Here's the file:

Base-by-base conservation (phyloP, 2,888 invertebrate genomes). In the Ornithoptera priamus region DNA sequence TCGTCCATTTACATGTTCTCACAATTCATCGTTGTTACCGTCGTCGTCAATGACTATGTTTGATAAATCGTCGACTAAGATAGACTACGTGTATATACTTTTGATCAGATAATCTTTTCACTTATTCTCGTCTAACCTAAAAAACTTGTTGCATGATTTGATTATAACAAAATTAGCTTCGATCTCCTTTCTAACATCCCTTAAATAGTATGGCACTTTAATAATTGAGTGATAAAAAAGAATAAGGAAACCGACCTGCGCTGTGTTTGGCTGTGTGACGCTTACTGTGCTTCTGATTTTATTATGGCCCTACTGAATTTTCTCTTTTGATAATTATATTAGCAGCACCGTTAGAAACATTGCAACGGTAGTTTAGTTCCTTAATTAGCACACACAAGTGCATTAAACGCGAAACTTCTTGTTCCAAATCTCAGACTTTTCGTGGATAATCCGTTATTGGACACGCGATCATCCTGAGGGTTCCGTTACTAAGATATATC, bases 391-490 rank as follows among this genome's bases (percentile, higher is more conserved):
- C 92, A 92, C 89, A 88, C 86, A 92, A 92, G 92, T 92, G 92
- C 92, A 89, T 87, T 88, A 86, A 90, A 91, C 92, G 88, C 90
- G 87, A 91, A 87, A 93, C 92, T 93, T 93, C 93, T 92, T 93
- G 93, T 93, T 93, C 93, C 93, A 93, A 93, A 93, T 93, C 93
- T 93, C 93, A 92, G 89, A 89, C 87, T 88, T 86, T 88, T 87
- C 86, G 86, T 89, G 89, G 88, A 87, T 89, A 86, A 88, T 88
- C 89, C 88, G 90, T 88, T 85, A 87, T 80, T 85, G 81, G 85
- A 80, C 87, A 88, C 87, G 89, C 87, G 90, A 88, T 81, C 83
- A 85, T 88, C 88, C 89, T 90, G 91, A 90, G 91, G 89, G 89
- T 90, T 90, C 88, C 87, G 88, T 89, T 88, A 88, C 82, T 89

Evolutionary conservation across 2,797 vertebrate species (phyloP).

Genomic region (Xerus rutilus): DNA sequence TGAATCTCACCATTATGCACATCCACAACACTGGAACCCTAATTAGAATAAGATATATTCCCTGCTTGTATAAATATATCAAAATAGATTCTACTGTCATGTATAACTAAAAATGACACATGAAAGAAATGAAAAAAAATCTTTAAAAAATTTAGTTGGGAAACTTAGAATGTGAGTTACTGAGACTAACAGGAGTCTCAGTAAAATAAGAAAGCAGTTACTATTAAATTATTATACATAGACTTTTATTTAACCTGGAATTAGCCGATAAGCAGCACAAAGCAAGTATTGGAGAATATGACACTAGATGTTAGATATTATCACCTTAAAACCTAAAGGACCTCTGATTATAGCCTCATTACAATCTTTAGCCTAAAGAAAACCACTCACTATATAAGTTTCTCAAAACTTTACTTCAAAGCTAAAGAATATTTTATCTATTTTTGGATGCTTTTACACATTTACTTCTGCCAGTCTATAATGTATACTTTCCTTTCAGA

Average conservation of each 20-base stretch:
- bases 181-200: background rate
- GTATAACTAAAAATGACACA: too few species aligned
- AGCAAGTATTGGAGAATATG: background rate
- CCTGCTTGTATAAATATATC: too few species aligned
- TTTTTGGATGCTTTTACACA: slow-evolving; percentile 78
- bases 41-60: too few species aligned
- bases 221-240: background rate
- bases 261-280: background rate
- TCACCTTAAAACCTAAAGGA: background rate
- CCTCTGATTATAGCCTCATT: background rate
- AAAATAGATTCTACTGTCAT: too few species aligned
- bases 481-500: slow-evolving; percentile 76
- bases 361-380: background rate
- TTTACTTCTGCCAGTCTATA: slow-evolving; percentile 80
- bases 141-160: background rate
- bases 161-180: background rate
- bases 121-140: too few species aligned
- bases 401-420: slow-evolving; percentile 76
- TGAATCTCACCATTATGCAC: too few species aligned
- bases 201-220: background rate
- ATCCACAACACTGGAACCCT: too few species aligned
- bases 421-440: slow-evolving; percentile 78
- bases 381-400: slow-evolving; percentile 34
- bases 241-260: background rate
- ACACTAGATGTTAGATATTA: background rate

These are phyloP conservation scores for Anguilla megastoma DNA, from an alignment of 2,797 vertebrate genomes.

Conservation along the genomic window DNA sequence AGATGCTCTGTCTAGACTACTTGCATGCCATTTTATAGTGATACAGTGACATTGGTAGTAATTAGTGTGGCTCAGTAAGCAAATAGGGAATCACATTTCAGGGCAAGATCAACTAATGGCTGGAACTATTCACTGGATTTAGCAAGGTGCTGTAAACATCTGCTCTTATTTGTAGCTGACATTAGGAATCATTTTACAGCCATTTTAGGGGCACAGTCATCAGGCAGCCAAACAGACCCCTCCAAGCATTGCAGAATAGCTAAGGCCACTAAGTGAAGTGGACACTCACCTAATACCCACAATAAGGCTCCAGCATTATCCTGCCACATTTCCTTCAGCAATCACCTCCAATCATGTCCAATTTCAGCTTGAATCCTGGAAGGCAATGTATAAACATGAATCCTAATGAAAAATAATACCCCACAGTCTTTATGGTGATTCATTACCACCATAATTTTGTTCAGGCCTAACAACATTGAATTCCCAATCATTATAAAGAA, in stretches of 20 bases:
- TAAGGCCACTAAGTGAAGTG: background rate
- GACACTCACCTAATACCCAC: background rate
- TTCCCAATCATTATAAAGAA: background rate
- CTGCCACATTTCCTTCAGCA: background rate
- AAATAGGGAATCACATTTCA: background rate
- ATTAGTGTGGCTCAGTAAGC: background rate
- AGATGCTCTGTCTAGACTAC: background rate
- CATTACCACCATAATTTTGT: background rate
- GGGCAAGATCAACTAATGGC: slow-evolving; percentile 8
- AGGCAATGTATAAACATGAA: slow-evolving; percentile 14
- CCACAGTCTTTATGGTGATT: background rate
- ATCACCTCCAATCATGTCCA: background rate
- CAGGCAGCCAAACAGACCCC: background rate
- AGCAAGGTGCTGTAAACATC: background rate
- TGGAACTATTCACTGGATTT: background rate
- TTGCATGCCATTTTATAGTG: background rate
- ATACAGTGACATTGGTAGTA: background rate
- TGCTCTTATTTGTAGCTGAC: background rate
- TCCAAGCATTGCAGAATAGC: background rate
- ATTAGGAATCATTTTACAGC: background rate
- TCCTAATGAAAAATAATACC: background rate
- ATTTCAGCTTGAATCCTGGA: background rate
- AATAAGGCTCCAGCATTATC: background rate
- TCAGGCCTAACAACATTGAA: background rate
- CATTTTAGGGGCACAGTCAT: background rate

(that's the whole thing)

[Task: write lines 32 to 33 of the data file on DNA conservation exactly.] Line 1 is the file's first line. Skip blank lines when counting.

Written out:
- bases 401-420: slow-evolving; percentile 76
- TGAATCTCACCATTATGCAC: too few species aligned